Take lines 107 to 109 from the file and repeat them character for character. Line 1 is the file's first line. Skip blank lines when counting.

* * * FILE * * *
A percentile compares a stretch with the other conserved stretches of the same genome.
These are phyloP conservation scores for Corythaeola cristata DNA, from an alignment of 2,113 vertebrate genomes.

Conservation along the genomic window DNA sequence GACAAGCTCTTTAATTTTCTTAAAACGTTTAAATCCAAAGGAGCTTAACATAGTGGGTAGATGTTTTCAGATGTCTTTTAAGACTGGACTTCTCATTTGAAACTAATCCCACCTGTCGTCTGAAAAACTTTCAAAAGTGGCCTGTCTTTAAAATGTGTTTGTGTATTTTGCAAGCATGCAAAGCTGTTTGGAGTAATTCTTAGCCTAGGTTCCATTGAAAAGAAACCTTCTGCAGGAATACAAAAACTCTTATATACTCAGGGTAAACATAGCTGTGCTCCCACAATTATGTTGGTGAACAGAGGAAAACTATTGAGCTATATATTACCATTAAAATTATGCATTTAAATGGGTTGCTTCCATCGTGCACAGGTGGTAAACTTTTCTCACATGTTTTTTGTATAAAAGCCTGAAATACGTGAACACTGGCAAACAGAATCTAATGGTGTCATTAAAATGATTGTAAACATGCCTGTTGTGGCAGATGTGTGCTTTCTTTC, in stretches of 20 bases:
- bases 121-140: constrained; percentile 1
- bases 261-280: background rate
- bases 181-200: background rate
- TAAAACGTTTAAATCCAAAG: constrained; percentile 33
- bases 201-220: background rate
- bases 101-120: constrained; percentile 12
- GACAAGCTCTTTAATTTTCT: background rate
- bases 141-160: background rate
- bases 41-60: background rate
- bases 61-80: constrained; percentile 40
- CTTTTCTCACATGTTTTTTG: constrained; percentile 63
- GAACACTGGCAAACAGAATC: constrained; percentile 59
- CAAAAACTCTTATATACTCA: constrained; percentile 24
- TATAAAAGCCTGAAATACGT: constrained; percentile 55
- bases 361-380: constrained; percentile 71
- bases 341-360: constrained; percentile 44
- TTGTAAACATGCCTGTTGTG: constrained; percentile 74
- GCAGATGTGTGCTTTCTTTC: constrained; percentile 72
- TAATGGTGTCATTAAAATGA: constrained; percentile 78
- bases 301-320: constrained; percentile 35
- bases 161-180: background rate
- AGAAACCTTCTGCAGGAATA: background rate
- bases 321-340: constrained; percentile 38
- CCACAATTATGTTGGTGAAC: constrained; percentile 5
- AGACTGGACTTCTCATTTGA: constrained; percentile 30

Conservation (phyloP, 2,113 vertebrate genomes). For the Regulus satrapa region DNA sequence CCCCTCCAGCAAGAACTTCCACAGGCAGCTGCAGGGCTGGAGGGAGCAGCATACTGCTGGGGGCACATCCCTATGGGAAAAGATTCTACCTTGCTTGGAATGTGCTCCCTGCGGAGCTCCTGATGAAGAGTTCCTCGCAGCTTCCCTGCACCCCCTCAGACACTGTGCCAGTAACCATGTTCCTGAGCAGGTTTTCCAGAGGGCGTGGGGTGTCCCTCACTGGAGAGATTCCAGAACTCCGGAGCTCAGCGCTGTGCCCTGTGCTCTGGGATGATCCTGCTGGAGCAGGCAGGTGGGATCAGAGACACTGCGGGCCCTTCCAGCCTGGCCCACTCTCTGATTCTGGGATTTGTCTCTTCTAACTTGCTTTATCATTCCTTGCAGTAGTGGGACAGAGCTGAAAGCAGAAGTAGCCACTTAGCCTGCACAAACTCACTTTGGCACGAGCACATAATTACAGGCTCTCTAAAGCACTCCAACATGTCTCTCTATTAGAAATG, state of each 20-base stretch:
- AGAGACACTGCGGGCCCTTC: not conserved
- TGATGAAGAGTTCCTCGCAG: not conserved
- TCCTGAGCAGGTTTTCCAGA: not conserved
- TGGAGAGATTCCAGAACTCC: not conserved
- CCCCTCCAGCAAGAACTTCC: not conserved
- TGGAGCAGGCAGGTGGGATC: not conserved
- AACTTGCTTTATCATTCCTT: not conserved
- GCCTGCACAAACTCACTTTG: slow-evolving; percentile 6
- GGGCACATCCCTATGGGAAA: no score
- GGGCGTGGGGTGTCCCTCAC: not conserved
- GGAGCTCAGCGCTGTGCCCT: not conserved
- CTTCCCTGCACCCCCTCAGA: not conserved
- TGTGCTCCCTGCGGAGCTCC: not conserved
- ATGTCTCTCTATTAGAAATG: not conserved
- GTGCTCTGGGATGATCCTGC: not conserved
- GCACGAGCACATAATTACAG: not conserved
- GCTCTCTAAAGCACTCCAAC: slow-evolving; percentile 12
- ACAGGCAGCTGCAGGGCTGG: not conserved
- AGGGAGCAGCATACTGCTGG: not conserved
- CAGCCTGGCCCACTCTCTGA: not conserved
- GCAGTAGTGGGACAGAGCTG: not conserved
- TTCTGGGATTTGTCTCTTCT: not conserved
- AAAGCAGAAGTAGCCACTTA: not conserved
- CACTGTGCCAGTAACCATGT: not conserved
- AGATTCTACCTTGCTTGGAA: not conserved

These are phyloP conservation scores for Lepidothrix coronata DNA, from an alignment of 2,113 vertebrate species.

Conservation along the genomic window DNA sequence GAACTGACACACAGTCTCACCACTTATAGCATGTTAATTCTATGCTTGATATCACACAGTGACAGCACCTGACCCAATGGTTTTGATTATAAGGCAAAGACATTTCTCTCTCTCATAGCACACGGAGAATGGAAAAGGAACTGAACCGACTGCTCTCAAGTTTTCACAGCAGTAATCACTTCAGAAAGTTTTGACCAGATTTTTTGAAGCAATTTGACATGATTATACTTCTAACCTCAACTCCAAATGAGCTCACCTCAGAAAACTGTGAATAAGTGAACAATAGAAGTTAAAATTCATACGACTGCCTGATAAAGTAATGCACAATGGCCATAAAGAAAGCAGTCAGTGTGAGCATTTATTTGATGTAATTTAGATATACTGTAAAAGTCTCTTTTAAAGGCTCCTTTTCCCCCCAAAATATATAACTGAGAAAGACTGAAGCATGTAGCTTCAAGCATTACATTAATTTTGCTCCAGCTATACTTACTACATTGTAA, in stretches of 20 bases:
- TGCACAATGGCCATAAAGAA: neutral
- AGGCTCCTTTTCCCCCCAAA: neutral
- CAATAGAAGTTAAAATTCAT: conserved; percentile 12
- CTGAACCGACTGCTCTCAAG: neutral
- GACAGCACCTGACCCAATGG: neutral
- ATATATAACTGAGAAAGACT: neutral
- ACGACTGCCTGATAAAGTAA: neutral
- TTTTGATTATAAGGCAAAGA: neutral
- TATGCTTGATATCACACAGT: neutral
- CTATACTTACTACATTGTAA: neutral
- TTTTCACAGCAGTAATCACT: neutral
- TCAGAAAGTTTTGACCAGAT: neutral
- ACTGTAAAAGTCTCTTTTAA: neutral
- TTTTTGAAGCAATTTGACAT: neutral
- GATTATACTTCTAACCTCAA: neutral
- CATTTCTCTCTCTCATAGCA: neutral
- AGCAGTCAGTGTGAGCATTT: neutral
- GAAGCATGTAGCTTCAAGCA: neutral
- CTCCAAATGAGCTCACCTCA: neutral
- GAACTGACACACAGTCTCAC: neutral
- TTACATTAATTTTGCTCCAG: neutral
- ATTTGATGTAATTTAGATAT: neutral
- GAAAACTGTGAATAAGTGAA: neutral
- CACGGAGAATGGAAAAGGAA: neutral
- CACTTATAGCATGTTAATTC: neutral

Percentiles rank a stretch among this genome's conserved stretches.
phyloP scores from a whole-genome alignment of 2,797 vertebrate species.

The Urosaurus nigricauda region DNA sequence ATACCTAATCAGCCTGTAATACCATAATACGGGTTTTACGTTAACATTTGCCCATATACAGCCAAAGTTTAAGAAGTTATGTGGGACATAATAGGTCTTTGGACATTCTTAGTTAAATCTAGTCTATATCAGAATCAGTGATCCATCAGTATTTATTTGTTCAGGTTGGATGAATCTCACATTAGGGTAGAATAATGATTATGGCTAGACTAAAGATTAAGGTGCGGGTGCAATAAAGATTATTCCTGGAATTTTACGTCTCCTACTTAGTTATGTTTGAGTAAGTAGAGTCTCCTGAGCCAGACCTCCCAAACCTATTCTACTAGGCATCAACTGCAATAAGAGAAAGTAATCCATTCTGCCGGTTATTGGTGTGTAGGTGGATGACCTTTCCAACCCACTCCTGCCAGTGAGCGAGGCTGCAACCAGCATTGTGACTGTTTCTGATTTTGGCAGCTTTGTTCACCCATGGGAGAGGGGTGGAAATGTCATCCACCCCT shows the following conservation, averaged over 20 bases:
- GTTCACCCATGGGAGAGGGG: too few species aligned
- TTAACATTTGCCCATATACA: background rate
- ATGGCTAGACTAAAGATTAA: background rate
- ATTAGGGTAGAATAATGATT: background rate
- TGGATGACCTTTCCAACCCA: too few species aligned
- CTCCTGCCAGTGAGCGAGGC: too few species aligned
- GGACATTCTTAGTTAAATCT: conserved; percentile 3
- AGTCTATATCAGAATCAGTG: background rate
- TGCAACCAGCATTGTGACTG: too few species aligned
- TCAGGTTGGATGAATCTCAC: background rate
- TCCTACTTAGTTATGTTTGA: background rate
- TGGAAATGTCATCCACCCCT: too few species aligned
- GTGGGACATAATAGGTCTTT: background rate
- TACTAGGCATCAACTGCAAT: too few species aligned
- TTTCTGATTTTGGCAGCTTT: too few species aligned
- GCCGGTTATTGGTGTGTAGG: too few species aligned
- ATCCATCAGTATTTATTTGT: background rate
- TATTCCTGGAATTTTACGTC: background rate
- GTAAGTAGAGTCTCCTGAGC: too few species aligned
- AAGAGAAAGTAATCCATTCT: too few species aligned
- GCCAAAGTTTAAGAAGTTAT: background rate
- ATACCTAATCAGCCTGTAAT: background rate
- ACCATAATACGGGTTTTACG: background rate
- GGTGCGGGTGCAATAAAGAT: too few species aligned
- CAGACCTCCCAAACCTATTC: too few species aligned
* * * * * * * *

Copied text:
- ACCATAATACGGGTTTTACG: background rate
- GGTGCGGGTGCAATAAAGAT: too few species aligned
- CAGACCTCCCAAACCTATTC: too few species aligned